David Hollander

BA, State University of New York–Purchase. MFA, Sarah Lawrence College. Author of the novel L.I.E., a finalist for the NYPL Young Lions Award. His short fiction and nonfiction have appeared in dozens of print and online forums, including McSweeney’s, Conjunctions, Fence, Agni, The New York Times Magazine, Poets & Writers, Post Road, The Collagist, Unsaid, The Black Warrior Review, The Brooklyn Rail, and Swink. His work has been adapted for film and frequently anthologized, most notably in Best American Fantasy 2 and 110 Stories: New York Writes After September 11th. SLC, 2002–

Undergraduate Courses 2019-2020

Writing

Building a Better Matrix: A Fiction Writing Workshop

Open , Seminar—Spring

A blank page is not a physical construction site. It seems to go without saying that anything that appears on that page is a speculation—a series of hypotheses that sponsor no life and no activity outside the page’s confines. Whether you are writing traditional realist short fiction, working with magical elements, or making wildly experimental language art, you’re manipulating a matrix—one that, if established with sufficient rigor, creates the illusion of substance from the ether of abstraction. Why, then, is there a seemingly widespread, tacit agreement that realism is the “most real” kind of writing? This workshop will argue that all fiction is speculative fiction, that a story is beholden to nothing other than its own internal logic, and that experimentation is not a barrier to Truth (with a capital “t”). We’ll be reading some of the most innovative and surprising fiction being written today and seeking out—through our own weekly writing prompts—the limits of what we call fiction. Our reading list may include a short, unorthodox novel or two (Michael Ondaatje’s The Collected Works of Billy the Kid and Clarice Lispector’s The Hour of the Star are both strong possibilities), as well as short stories by writers including Carmen Maria Machado, Dawn Raffel, Donald Barthelme, Harlan Ellison, Roxanne Gay, Julio Cortazar, and Rick Moody. Over the course of the semester, each student will workshop one original story. We will be writing often, reading great and inimitable works, and attempting to create a community that values experimentation and play in the creation of short fiction. The idea is to honor all of fiction’s myriad possibilities without privileging any one of them. The only prerequisites are generosity, curiosity, and open-mindedness.

Faculty

Graduate Courses

Writing 2019-2020

Fiction Workshop

Workshop—Fall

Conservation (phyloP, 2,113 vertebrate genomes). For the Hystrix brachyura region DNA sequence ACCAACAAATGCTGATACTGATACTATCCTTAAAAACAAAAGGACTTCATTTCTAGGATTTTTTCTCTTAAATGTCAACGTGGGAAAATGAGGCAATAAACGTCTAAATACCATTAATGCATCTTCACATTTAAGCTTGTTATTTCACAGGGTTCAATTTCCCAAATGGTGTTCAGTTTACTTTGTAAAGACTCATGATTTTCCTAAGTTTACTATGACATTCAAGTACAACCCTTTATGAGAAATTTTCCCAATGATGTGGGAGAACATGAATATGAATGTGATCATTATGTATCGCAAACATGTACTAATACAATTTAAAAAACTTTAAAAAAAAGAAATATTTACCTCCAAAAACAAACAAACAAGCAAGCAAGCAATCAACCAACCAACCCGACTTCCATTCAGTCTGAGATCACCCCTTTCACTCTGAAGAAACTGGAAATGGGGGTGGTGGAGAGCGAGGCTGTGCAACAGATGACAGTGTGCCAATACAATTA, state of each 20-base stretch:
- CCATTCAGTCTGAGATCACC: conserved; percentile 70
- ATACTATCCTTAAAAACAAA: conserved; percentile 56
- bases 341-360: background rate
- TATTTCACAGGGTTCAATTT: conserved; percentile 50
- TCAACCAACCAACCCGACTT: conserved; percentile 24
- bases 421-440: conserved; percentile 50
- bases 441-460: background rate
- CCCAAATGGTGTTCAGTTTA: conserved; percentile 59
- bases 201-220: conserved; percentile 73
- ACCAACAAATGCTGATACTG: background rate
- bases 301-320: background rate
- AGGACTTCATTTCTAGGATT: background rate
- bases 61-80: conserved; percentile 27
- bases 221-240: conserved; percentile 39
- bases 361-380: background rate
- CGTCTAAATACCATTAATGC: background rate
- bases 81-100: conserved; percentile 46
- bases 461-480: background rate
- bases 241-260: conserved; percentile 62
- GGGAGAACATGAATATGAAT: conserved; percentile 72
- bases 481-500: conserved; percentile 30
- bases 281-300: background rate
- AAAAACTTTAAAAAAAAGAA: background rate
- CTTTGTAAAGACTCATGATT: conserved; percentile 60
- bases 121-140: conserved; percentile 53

The formulaic nature of many fiction-writing workshops seems (to me) antithetical to what it means to make art. I’ve been trying desperately for years now—with varying degrees of success—to find a way to “teach” writing that feels open, honest, and playful. Want to know what I’d like? For a class to encourage innovation and experimentation, to come to the collective epiphany that the possibilities for story are endless, and that not everything that comes through the classroom has to be discussed in terms of what John Hawkes once called “the enemies of fiction”—plot, character, setting, and theme. I am suspicious of peer critique that uses, as its engine, the words “I want.” In an ideal situation, we would try to see stories from the inside-out and try to imagine how they might become more purely what they are rather than something we want them to be. We would value language, style, and structure. Voice would take precedence over plot. We would encourage ambitious failure more than careful success. We would applaud a writer for taking a risk rather than bury her for the risk’s inscrutability. We wouldn’t treat every story as something to be made publication-ready and wouldn’t be so small-bore in the way that we think and talk. These are ideas, of course, and tell you nothing about how I actually run my classroom. So here are a few things about which I’m (relatively) sure. Each student will bring at least one story into the classroom over the course of the semester. We will often write in response to prompts designed to help you find a voice, take a chance, do something you wouldn’t expect of yourself. We will, on two or three occasions, take a break from our routine to discuss a great (and, for those of you who don’t know me, likely unorthodox) novel. We will try to spend some time talking about aesthetics and discussing essays from writers of all stripes who think they’ve got it all figured out. It’s having it all figured out that scares me. In the end, I want us to follow Socrates’s lead and to realize that we only know that we know nothing. Every class should be equal parts rigor, play, and discovery. If this sounds interesting, show up—and we’ll work out the details.